   Don’t require learning preferred networks
        before beginning attack
   Increase availability
       Attack continuously
Attack Implementation
   Most wireless cards have firmware that
    enforce frame restrictions
       Prism II HostAP mode doesn’t pass Probe
        Requests to Operating System
   Atheros-based cards don’t have firmware
       Hardware Abstraction Layer (HAL) and all
        frame handling in driver software
   Attack implemented as modified Linux
    MADWiFi Driver
       Respond to Probe Request frames for any SSID
       Allow Assoc Request to any SSID
Performing The Attack
   Laptop runs software base station
       Possibly with antenna, amplifiers
   AP responds to any Probe/Assoc Request
   Clients within range join what they think is
    one of their Preferred Networks
       Client A thinks it is on “linksys”
       Client B thinks it is on “t-mobile”
       Client C thinks it is on “hhonors”
   Any client with at least one unencrypted
    preferred network will join if no legitimate
    preferred networks are present
Wireless Auto Configuration Vulnerabilities

   Remember how SSID is set to random
   The card sends out Probe Requests for it
   We respond w/ Probe Response
   Card associates
   Host brings interface up, DHCPs an
    address, etc.
   Verified on Windows XP SP2 w/ PrismII
    and Orinoco (Hermes) cards
   Fixed in Longhorn
Packet trace of Windows XP associating
using random SSID
1)   00:49:04.007115 BSSID:ff:ff:ff:ff:ff:ff DA:ff:ff:ff:ff:ff:ff
     SA:00:e0:29:91:8e:fd Probe Request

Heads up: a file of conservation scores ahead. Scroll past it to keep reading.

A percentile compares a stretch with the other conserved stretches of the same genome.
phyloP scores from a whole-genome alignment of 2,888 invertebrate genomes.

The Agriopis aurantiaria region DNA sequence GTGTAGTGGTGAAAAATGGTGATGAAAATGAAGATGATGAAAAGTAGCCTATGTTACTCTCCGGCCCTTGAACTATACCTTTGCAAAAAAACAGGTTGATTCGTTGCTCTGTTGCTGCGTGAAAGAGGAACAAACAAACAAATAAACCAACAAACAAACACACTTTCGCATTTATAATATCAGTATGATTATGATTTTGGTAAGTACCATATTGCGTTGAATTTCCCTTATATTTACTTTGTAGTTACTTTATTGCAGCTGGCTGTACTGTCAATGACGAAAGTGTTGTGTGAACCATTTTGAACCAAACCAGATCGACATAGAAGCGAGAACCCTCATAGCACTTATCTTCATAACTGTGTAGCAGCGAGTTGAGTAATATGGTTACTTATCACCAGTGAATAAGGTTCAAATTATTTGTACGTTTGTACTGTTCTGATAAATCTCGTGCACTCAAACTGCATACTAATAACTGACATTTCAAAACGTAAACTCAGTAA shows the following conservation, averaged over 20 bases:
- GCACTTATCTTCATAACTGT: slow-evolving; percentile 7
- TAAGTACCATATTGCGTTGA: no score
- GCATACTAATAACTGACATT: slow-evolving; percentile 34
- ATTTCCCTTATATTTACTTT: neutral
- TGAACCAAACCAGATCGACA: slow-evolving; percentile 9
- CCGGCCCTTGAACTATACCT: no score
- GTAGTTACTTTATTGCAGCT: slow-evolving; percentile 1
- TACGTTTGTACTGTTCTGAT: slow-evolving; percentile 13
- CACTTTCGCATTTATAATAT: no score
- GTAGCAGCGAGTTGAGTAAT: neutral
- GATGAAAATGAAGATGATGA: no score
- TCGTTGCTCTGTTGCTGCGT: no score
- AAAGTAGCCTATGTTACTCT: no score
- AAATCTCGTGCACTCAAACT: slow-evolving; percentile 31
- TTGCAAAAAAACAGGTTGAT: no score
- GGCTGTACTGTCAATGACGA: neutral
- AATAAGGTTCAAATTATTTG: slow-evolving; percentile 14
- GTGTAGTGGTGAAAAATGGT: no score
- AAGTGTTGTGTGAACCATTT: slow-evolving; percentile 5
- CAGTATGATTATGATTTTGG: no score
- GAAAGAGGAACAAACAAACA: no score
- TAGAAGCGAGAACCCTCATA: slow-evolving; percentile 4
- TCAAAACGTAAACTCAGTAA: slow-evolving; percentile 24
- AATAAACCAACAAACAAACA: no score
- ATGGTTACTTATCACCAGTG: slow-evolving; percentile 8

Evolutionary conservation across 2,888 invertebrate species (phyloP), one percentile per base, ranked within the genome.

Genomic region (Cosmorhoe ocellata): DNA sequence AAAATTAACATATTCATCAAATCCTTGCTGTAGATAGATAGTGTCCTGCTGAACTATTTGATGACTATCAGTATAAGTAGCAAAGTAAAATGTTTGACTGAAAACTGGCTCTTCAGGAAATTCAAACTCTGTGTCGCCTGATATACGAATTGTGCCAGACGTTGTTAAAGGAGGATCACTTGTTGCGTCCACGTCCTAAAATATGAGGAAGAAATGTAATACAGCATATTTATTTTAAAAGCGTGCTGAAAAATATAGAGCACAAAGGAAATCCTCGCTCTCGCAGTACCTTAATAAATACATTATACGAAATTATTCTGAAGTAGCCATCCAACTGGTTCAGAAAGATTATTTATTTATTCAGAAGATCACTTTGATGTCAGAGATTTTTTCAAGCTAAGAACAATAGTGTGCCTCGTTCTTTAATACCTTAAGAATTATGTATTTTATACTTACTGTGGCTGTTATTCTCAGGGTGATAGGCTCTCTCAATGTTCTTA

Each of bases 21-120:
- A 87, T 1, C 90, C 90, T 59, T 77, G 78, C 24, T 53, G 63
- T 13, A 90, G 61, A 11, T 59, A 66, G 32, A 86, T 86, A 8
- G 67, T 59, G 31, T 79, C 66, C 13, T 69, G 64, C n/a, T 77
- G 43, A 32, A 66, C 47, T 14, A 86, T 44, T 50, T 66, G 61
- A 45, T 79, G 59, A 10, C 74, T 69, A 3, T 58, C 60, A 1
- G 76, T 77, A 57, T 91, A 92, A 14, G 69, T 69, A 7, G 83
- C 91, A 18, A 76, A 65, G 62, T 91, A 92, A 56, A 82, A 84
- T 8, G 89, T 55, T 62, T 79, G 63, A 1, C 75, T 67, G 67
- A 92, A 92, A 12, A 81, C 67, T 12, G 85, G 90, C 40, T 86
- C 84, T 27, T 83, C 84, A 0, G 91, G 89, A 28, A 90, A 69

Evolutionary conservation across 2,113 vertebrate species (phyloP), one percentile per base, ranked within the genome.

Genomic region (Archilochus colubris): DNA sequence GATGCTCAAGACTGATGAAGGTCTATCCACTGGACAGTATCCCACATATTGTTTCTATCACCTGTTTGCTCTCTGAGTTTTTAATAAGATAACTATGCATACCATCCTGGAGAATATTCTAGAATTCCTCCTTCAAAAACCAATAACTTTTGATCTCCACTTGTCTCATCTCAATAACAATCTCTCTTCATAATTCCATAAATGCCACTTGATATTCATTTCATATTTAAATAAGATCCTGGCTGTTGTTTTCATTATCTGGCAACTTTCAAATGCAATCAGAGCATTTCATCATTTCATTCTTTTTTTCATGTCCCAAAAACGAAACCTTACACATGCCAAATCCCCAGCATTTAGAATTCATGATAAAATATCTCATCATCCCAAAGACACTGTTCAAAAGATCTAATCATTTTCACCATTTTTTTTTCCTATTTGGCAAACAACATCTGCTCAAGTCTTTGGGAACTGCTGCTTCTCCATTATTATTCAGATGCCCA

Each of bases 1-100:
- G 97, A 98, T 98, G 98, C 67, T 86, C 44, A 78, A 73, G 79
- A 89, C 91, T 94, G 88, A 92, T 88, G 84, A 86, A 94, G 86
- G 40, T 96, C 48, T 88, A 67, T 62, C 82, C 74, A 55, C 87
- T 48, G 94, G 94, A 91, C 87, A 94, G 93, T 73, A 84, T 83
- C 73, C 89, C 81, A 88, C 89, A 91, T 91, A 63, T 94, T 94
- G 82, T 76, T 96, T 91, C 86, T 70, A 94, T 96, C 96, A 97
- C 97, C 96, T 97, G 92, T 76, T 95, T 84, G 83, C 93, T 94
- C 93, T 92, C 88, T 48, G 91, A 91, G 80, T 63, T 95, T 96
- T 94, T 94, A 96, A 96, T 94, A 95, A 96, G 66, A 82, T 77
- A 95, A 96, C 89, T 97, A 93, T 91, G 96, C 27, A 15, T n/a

(^J^S^V^K^U^L^R^E^H^V^U...) [1.0* 2.0* 5.5* 11.0* Mbit]
2)   00:49:04.008125 BSSID:00:05:4e:43:81:e8 DA:00:e0:29:91:8e:fd
     SA:00:05:4e:43:81:e8 Probe Response
     (^J^S^V^K^U^L^R^E^H^V^U...) [1.0* 2.0* 5.5 11.0 Mbit] CH:
3)   00:49:04.336328 BSSID:00:05:4e:43:81:e8
     DA:00:05:4e:43:81:e8 SA:00:e0:29:91:8e:fd Authentication
     (Open System)-1: Succesful
4)   00:49:04.337052 BSSID:00:05:4e:43:81:e8 DA:00:e0:29:91:8e:fd
     SA:00:05:4e:43:81:e8 Authentication (Open System)-2:
5)   00:49:04.338102 BSSID:00:05:4e:43:81:e8
     DA:00:05:4e:43:81:e8 SA:00:e0:29:91:8e:fd Assoc Request
     (^J^S^V^K^U^L^R^E^H^V^U...) [1.0* 2.0* 5.5* 11.0* Mbit]
6)   00:49:04.338856 BSSID:00:05:4e:43:81:e8 DA:00:e0:29:91:8e:fd
     SA:00:05:4e:43:81:e8 Assoc Response AID(1) :: Succesful
“First of all, there is no ‘we’…”
Vulnerable PNL Configurations
   If there are no networks in the Preferred Networks
    List, random SSID will be joined
   If all networks in PNL are encrypted, random SSID
    will have left-over WEP configuration (attacker will
    have to guess key)
       We supply the challenge, victim replies with challenge
        XOR RC4 keystream
       Our challenge is 000000000000000000…